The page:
Charlie Whiting insists there are no inconsistencies from FIA stewards when it comes to track limits, and there is a great desire within the steward’s room to do everything they can to ensure drivers are free to race.
There has been a lot of backlash following last weekend’s United States Grand Prix after Max Verstappen was handed a five-second time penalty for leaving the track and gaining an advantage as he attempted an ambitious move on Kimi Raikkonen on the final lap, with the punishment relegating the Dutchman from third to fourth in the final results.
However, Whiting, the race director of Formula 1, says that despite other drivers running off track during battles at the Circuit of The Americas, the only time during the whole Grand Prix that a driver was deemed have gained a lasting advantage from it was Verstappen, and as a result the penalty was forthcoming.
“We have to try to take a practical approach to this – there is an element of wanting to let the drivers race,” said Whiting ahead of the Mexican Grand Prix on Motorsport.com. “It is only when it is absolutely clear that the stewards need to get involved.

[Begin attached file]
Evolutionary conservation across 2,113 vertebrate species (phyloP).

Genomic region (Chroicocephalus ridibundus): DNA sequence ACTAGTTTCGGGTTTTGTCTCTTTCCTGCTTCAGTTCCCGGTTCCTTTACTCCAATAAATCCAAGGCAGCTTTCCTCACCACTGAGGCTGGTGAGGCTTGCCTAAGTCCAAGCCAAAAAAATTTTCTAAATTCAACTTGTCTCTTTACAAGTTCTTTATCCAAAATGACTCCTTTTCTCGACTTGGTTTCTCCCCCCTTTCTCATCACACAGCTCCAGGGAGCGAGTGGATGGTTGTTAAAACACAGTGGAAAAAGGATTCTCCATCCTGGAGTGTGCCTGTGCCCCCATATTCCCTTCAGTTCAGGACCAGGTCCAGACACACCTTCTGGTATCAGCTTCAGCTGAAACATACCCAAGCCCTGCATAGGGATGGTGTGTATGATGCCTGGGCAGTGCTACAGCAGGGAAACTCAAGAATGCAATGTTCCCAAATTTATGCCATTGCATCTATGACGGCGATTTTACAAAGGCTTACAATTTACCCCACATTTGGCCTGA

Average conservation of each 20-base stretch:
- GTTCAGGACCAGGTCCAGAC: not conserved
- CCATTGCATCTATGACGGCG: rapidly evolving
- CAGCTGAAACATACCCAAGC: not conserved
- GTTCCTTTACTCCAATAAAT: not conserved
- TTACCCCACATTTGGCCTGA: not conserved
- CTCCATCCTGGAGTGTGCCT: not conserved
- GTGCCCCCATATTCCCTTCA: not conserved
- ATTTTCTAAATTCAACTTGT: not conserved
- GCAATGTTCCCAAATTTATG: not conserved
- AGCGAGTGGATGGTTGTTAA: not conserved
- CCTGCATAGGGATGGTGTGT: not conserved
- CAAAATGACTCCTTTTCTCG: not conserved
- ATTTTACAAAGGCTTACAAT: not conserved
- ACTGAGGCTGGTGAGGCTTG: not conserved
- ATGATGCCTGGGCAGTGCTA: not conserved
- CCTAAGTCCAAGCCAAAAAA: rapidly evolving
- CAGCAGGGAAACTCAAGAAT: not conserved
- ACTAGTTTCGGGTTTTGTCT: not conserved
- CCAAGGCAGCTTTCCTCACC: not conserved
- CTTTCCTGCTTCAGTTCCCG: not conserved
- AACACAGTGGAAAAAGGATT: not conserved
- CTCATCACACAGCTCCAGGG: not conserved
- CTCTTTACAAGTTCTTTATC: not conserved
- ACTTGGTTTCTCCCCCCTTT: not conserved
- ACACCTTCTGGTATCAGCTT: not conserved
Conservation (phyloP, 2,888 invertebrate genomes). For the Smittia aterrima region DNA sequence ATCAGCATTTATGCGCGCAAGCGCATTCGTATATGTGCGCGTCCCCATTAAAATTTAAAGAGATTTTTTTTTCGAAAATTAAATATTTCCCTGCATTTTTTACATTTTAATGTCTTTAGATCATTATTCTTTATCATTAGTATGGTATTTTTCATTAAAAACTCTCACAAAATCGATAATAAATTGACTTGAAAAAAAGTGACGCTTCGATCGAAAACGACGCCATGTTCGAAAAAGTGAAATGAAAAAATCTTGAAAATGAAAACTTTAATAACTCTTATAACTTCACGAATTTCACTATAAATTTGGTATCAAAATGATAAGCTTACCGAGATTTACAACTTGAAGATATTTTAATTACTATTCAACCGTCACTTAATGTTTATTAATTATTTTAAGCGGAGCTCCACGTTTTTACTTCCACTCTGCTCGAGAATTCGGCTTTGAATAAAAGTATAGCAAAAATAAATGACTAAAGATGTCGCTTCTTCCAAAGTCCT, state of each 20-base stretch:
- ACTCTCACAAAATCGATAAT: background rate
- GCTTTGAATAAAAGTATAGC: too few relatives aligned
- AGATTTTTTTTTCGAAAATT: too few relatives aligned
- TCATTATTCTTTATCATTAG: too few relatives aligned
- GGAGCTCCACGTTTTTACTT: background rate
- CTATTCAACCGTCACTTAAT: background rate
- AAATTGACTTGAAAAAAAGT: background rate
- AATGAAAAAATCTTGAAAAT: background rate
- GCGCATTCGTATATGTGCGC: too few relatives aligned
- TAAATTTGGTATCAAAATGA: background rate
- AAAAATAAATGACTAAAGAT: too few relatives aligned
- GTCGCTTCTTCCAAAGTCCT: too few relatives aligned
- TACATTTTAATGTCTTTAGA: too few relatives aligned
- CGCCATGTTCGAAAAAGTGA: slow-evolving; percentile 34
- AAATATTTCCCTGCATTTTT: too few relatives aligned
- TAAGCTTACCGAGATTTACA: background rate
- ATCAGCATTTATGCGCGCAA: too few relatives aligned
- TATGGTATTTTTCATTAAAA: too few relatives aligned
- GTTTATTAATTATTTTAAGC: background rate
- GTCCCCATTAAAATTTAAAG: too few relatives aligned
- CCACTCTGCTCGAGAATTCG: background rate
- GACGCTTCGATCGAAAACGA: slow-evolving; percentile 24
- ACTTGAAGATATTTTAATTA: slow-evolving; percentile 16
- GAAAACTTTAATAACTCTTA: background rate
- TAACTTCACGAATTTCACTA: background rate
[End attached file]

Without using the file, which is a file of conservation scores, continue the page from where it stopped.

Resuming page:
“All in all, I think the accusations of inconsistency are pretty much without foundation – the only time that it was absolutely clear that the driver gained an advantage [in Austin], the driver was duly penalised and that is really where we are coming from, I believe.”
Whiting says stewards are always looking at mini sector times across the lap, and should a driver gain a ‘lasting advantage’ by illegally running off track, it is then they will receive a penalty.
“We can look at a particular lap time, look across, look at that mini sector time and then you can see whether or not the driver gained an advantage,” said Whiting.
“We do that whenever we see any of those excursions off the track, particularly at Turn 19. We did that during qualifying and we saw nothing that gave us any cause for concern. We can do that during a race as well.
“Leaving the track is not an offence in itself but if a driver does so he must rejoin the track safety and without gaining any lasting advantage. Those words are really important in this case.”
Whiting believes Verstappen’s penalty was justified as it was proven quickly that the Dutchman had cut the corner, effectively shortening the track, and gained a lasting advantage in the move on Raikkonen.
“There were a number of occasions when drivers left the track during race and practice that were not formally looked at by stewards purely because no lasting advantage was gained,” said Whiting.
“The point here really is that the stewards felt he had gained an advantage. He had shortened the track and clearly he was off track and he passed another driver at the same time.
“So for them the decision was quite simple technically but emotionally it was not so easy because the decision had to be made quite quickly.”